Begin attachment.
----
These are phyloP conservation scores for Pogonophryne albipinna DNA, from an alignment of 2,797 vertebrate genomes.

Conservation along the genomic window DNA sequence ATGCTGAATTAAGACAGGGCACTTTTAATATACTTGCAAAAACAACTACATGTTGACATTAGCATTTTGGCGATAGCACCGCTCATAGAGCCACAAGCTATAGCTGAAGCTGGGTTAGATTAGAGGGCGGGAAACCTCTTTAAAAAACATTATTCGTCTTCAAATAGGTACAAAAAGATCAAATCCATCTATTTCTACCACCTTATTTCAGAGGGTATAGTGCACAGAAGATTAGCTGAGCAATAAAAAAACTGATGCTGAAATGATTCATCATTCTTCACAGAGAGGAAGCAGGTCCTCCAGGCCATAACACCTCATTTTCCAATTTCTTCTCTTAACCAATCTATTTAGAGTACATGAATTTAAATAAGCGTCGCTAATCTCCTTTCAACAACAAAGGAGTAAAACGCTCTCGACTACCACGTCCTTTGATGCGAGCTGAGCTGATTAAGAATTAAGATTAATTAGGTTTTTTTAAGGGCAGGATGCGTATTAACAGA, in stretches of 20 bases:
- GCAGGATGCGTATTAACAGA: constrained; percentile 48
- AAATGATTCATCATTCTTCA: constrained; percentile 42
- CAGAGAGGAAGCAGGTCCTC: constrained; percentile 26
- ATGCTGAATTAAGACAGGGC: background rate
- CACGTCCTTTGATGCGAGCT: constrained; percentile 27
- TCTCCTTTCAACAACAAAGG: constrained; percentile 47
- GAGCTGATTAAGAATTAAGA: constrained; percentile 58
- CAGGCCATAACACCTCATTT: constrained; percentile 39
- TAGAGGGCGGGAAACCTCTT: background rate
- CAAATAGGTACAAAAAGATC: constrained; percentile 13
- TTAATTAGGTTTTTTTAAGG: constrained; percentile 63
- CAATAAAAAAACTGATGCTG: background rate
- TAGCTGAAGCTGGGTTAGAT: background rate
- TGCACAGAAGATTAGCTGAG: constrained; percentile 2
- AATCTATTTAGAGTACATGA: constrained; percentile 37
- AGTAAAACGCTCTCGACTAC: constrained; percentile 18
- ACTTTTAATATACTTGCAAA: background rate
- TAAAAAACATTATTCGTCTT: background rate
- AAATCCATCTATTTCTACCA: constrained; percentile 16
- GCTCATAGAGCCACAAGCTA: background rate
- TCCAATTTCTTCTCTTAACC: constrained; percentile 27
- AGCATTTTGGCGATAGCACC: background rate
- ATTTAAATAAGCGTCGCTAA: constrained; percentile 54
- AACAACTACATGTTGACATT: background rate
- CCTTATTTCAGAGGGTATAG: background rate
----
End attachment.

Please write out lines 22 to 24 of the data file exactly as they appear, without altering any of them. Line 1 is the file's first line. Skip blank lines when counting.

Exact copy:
- GCTCATAGAGCCACAAGCTA: background rate
- TCCAATTTCTTCTCTTAACC: constrained; percentile 27
- AGCATTTTGGCGATAGCACC: background rate